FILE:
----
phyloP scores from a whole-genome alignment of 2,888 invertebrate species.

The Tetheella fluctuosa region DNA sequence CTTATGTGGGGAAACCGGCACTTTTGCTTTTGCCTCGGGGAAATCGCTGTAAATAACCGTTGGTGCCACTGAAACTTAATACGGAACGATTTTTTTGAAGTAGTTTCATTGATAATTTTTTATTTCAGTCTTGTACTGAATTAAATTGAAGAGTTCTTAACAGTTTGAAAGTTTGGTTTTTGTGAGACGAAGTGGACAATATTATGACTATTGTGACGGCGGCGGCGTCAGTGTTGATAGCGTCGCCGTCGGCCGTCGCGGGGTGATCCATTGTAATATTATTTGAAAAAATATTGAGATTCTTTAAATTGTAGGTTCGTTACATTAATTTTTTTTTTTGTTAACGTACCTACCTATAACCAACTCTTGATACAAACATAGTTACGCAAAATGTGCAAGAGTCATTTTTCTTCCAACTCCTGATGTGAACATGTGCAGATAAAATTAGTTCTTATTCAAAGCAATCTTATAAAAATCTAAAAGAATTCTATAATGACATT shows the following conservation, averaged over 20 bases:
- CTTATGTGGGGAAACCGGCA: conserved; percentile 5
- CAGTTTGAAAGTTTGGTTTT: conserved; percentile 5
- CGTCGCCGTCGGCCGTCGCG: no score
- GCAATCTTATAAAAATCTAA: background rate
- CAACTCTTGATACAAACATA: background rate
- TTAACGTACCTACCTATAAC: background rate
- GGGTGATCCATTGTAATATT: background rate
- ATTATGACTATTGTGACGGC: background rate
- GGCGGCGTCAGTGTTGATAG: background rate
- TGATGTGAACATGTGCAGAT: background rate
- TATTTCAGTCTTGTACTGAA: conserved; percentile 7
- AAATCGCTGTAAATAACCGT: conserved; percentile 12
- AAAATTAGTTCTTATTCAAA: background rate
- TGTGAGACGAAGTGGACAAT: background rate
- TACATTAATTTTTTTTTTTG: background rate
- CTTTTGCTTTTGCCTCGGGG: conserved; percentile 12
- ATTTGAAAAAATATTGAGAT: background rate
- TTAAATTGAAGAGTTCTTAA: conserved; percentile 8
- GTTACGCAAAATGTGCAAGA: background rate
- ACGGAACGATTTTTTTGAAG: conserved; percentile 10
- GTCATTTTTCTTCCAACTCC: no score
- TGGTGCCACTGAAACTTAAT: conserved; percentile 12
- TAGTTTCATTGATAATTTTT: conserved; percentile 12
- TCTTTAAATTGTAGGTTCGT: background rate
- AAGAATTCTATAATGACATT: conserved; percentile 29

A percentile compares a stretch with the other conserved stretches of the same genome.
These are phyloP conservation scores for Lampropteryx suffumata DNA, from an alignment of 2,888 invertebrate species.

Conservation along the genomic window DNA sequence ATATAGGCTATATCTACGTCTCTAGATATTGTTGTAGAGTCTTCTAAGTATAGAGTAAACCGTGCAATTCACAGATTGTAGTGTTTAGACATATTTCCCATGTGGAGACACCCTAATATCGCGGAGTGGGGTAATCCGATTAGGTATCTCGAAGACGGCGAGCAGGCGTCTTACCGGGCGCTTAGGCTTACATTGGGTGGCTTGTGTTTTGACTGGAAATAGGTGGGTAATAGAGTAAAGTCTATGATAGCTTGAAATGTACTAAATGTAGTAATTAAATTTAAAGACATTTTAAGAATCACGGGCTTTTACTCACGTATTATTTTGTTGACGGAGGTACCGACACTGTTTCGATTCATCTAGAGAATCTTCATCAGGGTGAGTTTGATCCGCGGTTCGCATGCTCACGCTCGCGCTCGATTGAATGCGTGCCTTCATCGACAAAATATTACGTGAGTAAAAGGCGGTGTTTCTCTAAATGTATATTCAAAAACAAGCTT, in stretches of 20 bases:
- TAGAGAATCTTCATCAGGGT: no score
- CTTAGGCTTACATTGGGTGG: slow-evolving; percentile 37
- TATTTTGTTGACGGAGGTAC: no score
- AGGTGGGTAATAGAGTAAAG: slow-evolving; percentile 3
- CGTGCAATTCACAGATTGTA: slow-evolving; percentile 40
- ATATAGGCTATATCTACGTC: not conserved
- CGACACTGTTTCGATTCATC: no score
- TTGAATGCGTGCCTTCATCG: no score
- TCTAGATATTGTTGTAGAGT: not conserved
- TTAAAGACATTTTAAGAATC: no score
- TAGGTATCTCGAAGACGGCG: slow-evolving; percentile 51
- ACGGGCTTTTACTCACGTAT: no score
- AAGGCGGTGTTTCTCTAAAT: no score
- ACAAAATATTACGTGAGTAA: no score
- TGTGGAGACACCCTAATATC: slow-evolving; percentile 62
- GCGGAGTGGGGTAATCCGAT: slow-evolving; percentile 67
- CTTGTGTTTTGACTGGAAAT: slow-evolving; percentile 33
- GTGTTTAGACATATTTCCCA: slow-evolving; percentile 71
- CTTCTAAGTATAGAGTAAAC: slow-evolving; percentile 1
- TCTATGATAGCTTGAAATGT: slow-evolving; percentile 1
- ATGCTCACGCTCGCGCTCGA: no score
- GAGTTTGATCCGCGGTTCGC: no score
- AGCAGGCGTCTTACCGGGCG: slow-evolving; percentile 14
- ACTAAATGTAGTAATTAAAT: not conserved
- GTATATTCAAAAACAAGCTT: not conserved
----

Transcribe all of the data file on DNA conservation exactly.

phyloP scores from a whole-genome alignment of 2,888 invertebrate species.

The Tetheella fluctuosa region DNA sequence CTTATGTGGGGAAACCGGCACTTTTGCTTTTGCCTCGGGGAAATCGCTGTAAATAACCGTTGGTGCCACTGAAACTTAATACGGAACGATTTTTTTGAAGTAGTTTCATTGATAATTTTTTATTTCAGTCTTGTACTGAATTAAATTGAAGAGTTCTTAACAGTTTGAAAGTTTGGTTTTTGTGAGACGAAGTGGACAATATTATGACTATTGTGACGGCGGCGGCGTCAGTGTTGATAGCGTCGCCGTCGGCCGTCGCGGGGTGATCCATTGTAATATTATTTGAAAAAATATTGAGATTCTTTAAATTGTAGGTTCGTTACATTAATTTTTTTTTTTGTTAACGTACCTACCTATAACCAACTCTTGATACAAACATAGTTACGCAAAATGTGCAAGAGTCATTTTTCTTCCAACTCCTGATGTGAACATGTGCAGATAAAATTAGTTCTTATTCAAAGCAATCTTATAAAAATCTAAAAGAATTCTATAATGACATT shows the following conservation, averaged over 20 bases:
- CTTATGTGGGGAAACCGGCA: conserved; percentile 5
- CAGTTTGAAAGTTTGGTTTT: conserved; percentile 5
- CGTCGCCGTCGGCCGTCGCG: no score
- GCAATCTTATAAAAATCTAA: background rate
- CAACTCTTGATACAAACATA: background rate
- TTAACGTACCTACCTATAAC: background rate
- GGGTGATCCATTGTAATATT: background rate
- ATTATGACTATTGTGACGGC: background rate
- GGCGGCGTCAGTGTTGATAG: background rate
- TGATGTGAACATGTGCAGAT: background rate
- TATTTCAGTCTTGTACTGAA: conserved; percentile 7
- AAATCGCTGTAAATAACCGT: conserved; percentile 12
- AAAATTAGTTCTTATTCAAA: background rate
- TGTGAGACGAAGTGGACAAT: background rate
- TACATTAATTTTTTTTTTTG: background rate
- CTTTTGCTTTTGCCTCGGGG: conserved; percentile 12
- ATTTGAAAAAATATTGAGAT: background rate
- TTAAATTGAAGAGTTCTTAA: conserved; percentile 8
- GTTACGCAAAATGTGCAAGA: background rate
- ACGGAACGATTTTTTTGAAG: conserved; percentile 10
- GTCATTTTTCTTCCAACTCC: no score
- TGGTGCCACTGAAACTTAAT: conserved; percentile 12
- TAGTTTCATTGATAATTTTT: conserved; percentile 12
- TCTTTAAATTGTAGGTTCGT: background rate
- AAGAATTCTATAATGACATT: conserved; percentile 29

A percentile compares a stretch with the other conserved stretches of the same genome.
These are phyloP conservation scores for Lampropteryx suffumata DNA, from an alignment of 2,888 invertebrate species.

Conservation along the genomic window DNA sequence ATATAGGCTATATCTACGTCTCTAGATATTGTTGTAGAGTCTTCTAAGTATAGAGTAAACCGTGCAATTCACAGATTGTAGTGTTTAGACATATTTCCCATGTGGAGACACCCTAATATCGCGGAGTGGGGTAATCCGATTAGGTATCTCGAAGACGGCGAGCAGGCGTCTTACCGGGCGCTTAGGCTTACATTGGGTGGCTTGTGTTTTGACTGGAAATAGGTGGGTAATAGAGTAAAGTCTATGATAGCTTGAAATGTACTAAATGTAGTAATTAAATTTAAAGACATTTTAAGAATCACGGGCTTTTACTCACGTATTATTTTGTTGACGGAGGTACCGACACTGTTTCGATTCATCTAGAGAATCTTCATCAGGGTGAGTTTGATCCGCGGTTCGCATGCTCACGCTCGCGCTCGATTGAATGCGTGCCTTCATCGACAAAATATTACGTGAGTAAAAGGCGGTGTTTCTCTAAATGTATATTCAAAAACAAGCTT, in stretches of 20 bases:
- TAGAGAATCTTCATCAGGGT: no score
- CTTAGGCTTACATTGGGTGG: slow-evolving; percentile 37
- TATTTTGTTGACGGAGGTAC: no score
- AGGTGGGTAATAGAGTAAAG: slow-evolving; percentile 3
- CGTGCAATTCACAGATTGTA: slow-evolving; percentile 40
- ATATAGGCTATATCTACGTC: not conserved
- CGACACTGTTTCGATTCATC: no score
- TTGAATGCGTGCCTTCATCG: no score
- TCTAGATATTGTTGTAGAGT: not conserved
- TTAAAGACATTTTAAGAATC: no score
- TAGGTATCTCGAAGACGGCG: slow-evolving; percentile 51
- ACGGGCTTTTACTCACGTAT: no score
- AAGGCGGTGTTTCTCTAAAT: no score
- ACAAAATATTACGTGAGTAA: no score
- TGTGGAGACACCCTAATATC: slow-evolving; percentile 62
- GCGGAGTGGGGTAATCCGAT: slow-evolving; percentile 67
- CTTGTGTTTTGACTGGAAAT: slow-evolving; percentile 33
- GTGTTTAGACATATTTCCCA: slow-evolving; percentile 71
- CTTCTAAGTATAGAGTAAAC: slow-evolving; percentile 1
- TCTATGATAGCTTGAAATGT: slow-evolving; percentile 1
- ATGCTCACGCTCGCGCTCGA: no score
- GAGTTTGATCCGCGGTTCGC: no score
- AGCAGGCGTCTTACCGGGCG: slow-evolving; percentile 14
- ACTAAATGTAGTAATTAAAT: not conserved
- GTATATTCAAAAACAAGCTT: not conserved